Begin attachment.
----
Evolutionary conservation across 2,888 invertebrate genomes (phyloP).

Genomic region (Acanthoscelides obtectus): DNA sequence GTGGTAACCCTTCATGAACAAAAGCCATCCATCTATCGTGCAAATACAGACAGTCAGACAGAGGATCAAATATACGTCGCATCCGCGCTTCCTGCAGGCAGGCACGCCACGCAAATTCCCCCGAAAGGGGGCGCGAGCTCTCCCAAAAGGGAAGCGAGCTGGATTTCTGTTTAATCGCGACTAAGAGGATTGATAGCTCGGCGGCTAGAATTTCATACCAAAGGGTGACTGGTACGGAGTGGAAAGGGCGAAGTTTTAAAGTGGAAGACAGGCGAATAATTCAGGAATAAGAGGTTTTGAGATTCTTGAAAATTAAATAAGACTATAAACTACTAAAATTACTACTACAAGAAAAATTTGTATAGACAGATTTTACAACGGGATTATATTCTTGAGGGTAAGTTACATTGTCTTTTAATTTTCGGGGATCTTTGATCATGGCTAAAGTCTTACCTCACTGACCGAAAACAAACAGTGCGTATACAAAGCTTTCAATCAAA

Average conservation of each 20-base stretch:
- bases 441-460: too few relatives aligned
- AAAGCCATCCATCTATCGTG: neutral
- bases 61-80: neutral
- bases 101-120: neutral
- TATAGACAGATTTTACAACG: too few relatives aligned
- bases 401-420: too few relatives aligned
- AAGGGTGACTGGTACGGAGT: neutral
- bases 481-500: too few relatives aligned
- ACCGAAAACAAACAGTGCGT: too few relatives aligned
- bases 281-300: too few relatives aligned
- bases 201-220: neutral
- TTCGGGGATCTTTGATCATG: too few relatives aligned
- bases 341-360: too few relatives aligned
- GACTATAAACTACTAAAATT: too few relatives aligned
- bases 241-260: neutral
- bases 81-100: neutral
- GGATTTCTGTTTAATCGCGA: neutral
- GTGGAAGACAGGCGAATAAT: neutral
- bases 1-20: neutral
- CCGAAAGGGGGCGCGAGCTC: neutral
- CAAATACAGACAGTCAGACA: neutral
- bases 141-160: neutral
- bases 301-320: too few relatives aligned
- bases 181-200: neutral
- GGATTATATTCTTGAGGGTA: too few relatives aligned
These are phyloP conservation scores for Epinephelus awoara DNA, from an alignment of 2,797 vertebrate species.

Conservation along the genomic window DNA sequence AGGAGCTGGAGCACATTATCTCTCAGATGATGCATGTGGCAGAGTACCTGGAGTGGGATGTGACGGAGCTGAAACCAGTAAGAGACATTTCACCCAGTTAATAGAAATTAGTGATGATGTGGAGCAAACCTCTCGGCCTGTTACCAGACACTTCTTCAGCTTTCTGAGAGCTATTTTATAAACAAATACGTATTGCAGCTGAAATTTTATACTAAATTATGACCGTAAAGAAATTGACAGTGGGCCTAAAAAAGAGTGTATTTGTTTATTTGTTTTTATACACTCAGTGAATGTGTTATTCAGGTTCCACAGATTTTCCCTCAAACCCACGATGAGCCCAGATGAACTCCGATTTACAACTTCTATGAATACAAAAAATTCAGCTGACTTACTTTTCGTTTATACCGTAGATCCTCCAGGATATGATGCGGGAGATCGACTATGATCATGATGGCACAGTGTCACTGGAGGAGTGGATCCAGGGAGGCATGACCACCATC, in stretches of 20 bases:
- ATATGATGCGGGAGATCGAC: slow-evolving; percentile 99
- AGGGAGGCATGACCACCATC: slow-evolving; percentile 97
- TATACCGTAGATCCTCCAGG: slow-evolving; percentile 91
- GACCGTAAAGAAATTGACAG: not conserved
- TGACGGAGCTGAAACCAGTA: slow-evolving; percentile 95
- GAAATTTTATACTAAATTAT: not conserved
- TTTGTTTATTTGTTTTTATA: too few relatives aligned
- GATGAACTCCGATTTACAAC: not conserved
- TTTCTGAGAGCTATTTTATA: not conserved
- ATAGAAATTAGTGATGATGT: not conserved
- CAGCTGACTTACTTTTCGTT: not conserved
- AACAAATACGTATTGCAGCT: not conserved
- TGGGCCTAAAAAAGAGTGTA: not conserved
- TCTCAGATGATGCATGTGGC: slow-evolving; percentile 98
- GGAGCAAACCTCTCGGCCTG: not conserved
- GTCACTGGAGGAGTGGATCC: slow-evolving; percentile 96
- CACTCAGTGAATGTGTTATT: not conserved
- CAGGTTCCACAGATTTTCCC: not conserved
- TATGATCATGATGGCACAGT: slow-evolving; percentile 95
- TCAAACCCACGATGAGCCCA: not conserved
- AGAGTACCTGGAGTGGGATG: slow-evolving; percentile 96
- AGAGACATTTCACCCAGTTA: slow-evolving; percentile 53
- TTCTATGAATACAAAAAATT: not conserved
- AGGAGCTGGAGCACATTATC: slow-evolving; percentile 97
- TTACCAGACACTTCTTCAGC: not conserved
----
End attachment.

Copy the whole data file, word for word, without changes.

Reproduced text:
Evolutionary conservation across 2,888 invertebrate genomes (phyloP).

Genomic region (Acanthoscelides obtectus): DNA sequence GTGGTAACCCTTCATGAACAAAAGCCATCCATCTATCGTGCAAATACAGACAGTCAGACAGAGGATCAAATATACGTCGCATCCGCGCTTCCTGCAGGCAGGCACGCCACGCAAATTCCCCCGAAAGGGGGCGCGAGCTCTCCCAAAAGGGAAGCGAGCTGGATTTCTGTTTAATCGCGACTAAGAGGATTGATAGCTCGGCGGCTAGAATTTCATACCAAAGGGTGACTGGTACGGAGTGGAAAGGGCGAAGTTTTAAAGTGGAAGACAGGCGAATAATTCAGGAATAAGAGGTTTTGAGATTCTTGAAAATTAAATAAGACTATAAACTACTAAAATTACTACTACAAGAAAAATTTGTATAGACAGATTTTACAACGGGATTATATTCTTGAGGGTAAGTTACATTGTCTTTTAATTTTCGGGGATCTTTGATCATGGCTAAAGTCTTACCTCACTGACCGAAAACAAACAGTGCGTATACAAAGCTTTCAATCAAA

Average conservation of each 20-base stretch:
- bases 441-460: too few relatives aligned
- AAAGCCATCCATCTATCGTG: neutral
- bases 61-80: neutral
- bases 101-120: neutral
- TATAGACAGATTTTACAACG: too few relatives aligned
- bases 401-420: too few relatives aligned
- AAGGGTGACTGGTACGGAGT: neutral
- bases 481-500: too few relatives aligned
- ACCGAAAACAAACAGTGCGT: too few relatives aligned
- bases 281-300: too few relatives aligned
- bases 201-220: neutral
- TTCGGGGATCTTTGATCATG: too few relatives aligned
- bases 341-360: too few relatives aligned
- GACTATAAACTACTAAAATT: too few relatives aligned
- bases 241-260: neutral
- bases 81-100: neutral
- GGATTTCTGTTTAATCGCGA: neutral
- GTGGAAGACAGGCGAATAAT: neutral
- bases 1-20: neutral
- CCGAAAGGGGGCGCGAGCTC: neutral
- CAAATACAGACAGTCAGACA: neutral
- bases 141-160: neutral
- bases 301-320: too few relatives aligned
- bases 181-200: neutral
- GGATTATATTCTTGAGGGTA: too few relatives aligned
These are phyloP conservation scores for Epinephelus awoara DNA, from an alignment of 2,797 vertebrate species.

Conservation along the genomic window DNA sequence AGGAGCTGGAGCACATTATCTCTCAGATGATGCATGTGGCAGAGTACCTGGAGTGGGATGTGACGGAGCTGAAACCAGTAAGAGACATTTCACCCAGTTAATAGAAATTAGTGATGATGTGGAGCAAACCTCTCGGCCTGTTACCAGACACTTCTTCAGCTTTCTGAGAGCTATTTTATAAACAAATACGTATTGCAGCTGAAATTTTATACTAAATTATGACCGTAAAGAAATTGACAGTGGGCCTAAAAAAGAGTGTATTTGTTTATTTGTTTTTATACACTCAGTGAATGTGTTATTCAGGTTCCACAGATTTTCCCTCAAACCCACGATGAGCCCAGATGAACTCCGATTTACAACTTCTATGAATACAAAAAATTCAGCTGACTTACTTTTCGTTTATACCGTAGATCCTCCAGGATATGATGCGGGAGATCGACTATGATCATGATGGCACAGTGTCACTGGAGGAGTGGATCCAGGGAGGCATGACCACCATC, in stretches of 20 bases:
- ATATGATGCGGGAGATCGAC: slow-evolving; percentile 99
- AGGGAGGCATGACCACCATC: slow-evolving; percentile 97
- TATACCGTAGATCCTCCAGG: slow-evolving; percentile 91
- GACCGTAAAGAAATTGACAG: not conserved
- TGACGGAGCTGAAACCAGTA: slow-evolving; percentile 95
- GAAATTTTATACTAAATTAT: not conserved
- TTTGTTTATTTGTTTTTATA: too few relatives aligned
- GATGAACTCCGATTTACAAC: not conserved
- TTTCTGAGAGCTATTTTATA: not conserved
- ATAGAAATTAGTGATGATGT: not conserved
- CAGCTGACTTACTTTTCGTT: not conserved
- AACAAATACGTATTGCAGCT: not conserved
- TGGGCCTAAAAAAGAGTGTA: not conserved
- TCTCAGATGATGCATGTGGC: slow-evolving; percentile 98
- GGAGCAAACCTCTCGGCCTG: not conserved
- GTCACTGGAGGAGTGGATCC: slow-evolving; percentile 96
- CACTCAGTGAATGTGTTATT: not conserved
- CAGGTTCCACAGATTTTCCC: not conserved
- TATGATCATGATGGCACAGT: slow-evolving; percentile 95
- TCAAACCCACGATGAGCCCA: not conserved
- AGAGTACCTGGAGTGGGATG: slow-evolving; percentile 96
- AGAGACATTTCACCCAGTTA: slow-evolving; percentile 53
- TTCTATGAATACAAAAAATT: not conserved
- AGGAGCTGGAGCACATTATC: slow-evolving; percentile 97
- TTACCAGACACTTCTTCAGC: not conserved